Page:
January is National Mentoring Month, encouraging people to connect with a friend, family member or colleague who can help you become the best person you can be. Discover a few of the benefits that mentoring can bring to your professional life.
Share your knowledge
Per Michael Cheary, contributor to Reed.co.uk, mentoring enables you to impart your wealth of knowledge and experience onto someone else. This can be particularly helpful to new employees on your team. Not only will taking a newbie under your wing prove beneficial for the recipient, but it will also solidify your own expertise on whatever tasks, procedures or projects that you are instructing them on.
Glean encouragement and guidance
As Miranda Morley with Smallbusiness.chron.com states, finding a mentor can be helpful to maintaining your confidence and morale on the job. It can be crucial, especially if you’re starting a new business. A mentor with a successful business in the same niche as your startup will have invaluable insights about how they got started, challenges you can expect and how to overcome roadblocks along the way.
They will also be a great resource to have down the road if you need advice about a new business policy or product idea you’ve been mulling over.
Advance your career
Mentoring others also looks great on your resume, especially if you are working toward advancing up the corporate ladder to a senior management or supervisor role, as Michael Cheary with Reed.co.uk recommends.
Whether your workplace already has a mentoring program in place, or you take the initiative to mentor new coworkers yourself, this practice shows a commitment to your team and company. This, in turn, will give you an advantage when your managers are considering advancing current employees into more prominent roles.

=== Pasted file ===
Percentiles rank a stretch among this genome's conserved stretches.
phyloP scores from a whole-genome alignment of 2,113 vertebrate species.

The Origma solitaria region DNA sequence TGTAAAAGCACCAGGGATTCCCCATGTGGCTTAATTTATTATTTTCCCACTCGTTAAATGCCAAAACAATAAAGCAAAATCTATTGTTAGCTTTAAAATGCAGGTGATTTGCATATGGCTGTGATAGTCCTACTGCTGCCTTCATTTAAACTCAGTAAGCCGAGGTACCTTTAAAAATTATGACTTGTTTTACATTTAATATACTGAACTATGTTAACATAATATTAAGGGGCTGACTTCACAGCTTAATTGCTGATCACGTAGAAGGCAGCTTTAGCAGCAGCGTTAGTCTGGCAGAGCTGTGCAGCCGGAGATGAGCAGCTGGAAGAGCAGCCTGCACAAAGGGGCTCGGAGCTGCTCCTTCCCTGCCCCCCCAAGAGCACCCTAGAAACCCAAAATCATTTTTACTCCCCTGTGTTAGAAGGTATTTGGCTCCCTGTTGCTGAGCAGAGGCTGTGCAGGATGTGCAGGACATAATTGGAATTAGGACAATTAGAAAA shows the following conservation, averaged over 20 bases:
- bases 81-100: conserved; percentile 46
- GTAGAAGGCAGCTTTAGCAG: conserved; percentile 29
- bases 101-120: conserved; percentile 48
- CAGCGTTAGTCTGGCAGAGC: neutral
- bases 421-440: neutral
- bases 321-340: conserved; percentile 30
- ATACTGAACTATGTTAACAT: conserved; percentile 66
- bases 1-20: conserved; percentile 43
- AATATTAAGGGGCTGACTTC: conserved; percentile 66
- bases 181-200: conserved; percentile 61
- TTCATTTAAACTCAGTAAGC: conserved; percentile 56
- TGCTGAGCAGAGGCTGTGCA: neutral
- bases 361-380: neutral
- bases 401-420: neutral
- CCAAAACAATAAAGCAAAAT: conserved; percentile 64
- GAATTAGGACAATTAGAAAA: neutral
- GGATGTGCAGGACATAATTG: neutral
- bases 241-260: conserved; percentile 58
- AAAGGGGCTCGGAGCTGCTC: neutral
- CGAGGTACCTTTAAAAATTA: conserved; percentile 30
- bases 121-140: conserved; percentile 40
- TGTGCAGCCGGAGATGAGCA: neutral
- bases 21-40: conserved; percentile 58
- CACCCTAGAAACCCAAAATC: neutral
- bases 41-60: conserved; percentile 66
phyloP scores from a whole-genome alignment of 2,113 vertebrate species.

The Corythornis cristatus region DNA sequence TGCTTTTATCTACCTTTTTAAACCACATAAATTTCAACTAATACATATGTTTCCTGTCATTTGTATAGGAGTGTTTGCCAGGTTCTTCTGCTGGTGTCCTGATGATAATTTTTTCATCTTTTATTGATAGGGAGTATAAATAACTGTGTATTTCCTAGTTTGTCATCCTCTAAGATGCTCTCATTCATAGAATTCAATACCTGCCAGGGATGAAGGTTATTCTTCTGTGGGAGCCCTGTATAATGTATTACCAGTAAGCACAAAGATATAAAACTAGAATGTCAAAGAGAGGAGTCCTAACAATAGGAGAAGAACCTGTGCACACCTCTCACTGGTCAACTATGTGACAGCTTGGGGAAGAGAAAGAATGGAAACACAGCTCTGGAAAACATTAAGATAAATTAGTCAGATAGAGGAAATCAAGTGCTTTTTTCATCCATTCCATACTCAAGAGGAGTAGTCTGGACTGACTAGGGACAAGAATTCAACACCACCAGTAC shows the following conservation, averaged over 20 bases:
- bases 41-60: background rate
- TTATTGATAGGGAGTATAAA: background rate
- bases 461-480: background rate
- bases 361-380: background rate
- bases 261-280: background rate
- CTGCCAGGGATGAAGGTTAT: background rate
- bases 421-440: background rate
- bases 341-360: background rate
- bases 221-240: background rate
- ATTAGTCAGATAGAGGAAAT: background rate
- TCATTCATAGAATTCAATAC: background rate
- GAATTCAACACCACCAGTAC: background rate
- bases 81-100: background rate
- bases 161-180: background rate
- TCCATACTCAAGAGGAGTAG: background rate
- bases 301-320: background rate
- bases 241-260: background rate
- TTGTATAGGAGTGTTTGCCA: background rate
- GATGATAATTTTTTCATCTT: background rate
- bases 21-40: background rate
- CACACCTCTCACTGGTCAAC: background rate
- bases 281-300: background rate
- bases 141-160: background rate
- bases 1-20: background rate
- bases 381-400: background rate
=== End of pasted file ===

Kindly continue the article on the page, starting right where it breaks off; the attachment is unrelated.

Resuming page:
Excel in academia
Besides working professionals, students are another key group that can benefit from mentoring relationships. Brendan L. Smith, contributor to American Psychological Association, says that academic mentors can help boost your performance in higher education, particularly in rigorous grad school programs. Those who seek out peers and/or teachers for mentors tend to have a keener sense of purpose in their field and demonstrate a more active involvement in professional organizations.
Expand your network
According to Miranda Morley, contributor to Smallbusiness.chron.com, networking is one of the key perks of mentoring. By partnering with someone more experienced in your workplace, you will open yourself up to the resources and personal contacts that your mentor is familiar with. This can be useful whether you’re searching for a new job, starting a new career path or simply need to connect with a professional in another field.
Get a fresh perspective
Per Michael Cheary with Reed.co.uk, mentoring newer employees can help you to see your role and your company in a new way. Whether you’ve been in your role for five or 10 years, this is definitely a healthy benefit that any long-standing employee can appreciate. Not only will it infuse you with a positive sense of morale, but it can expand your appreciation for the useful services that your team provides that you might have lost sight of in the daily grind.
“No man is an island unto himself,” as the adage goes. Set yourself up for success in your career by cultivating mentor relationships to enhance your professional growth while giving back to others.
This article is presented by Colonial Buick GMC in Watertown, Massachusetts.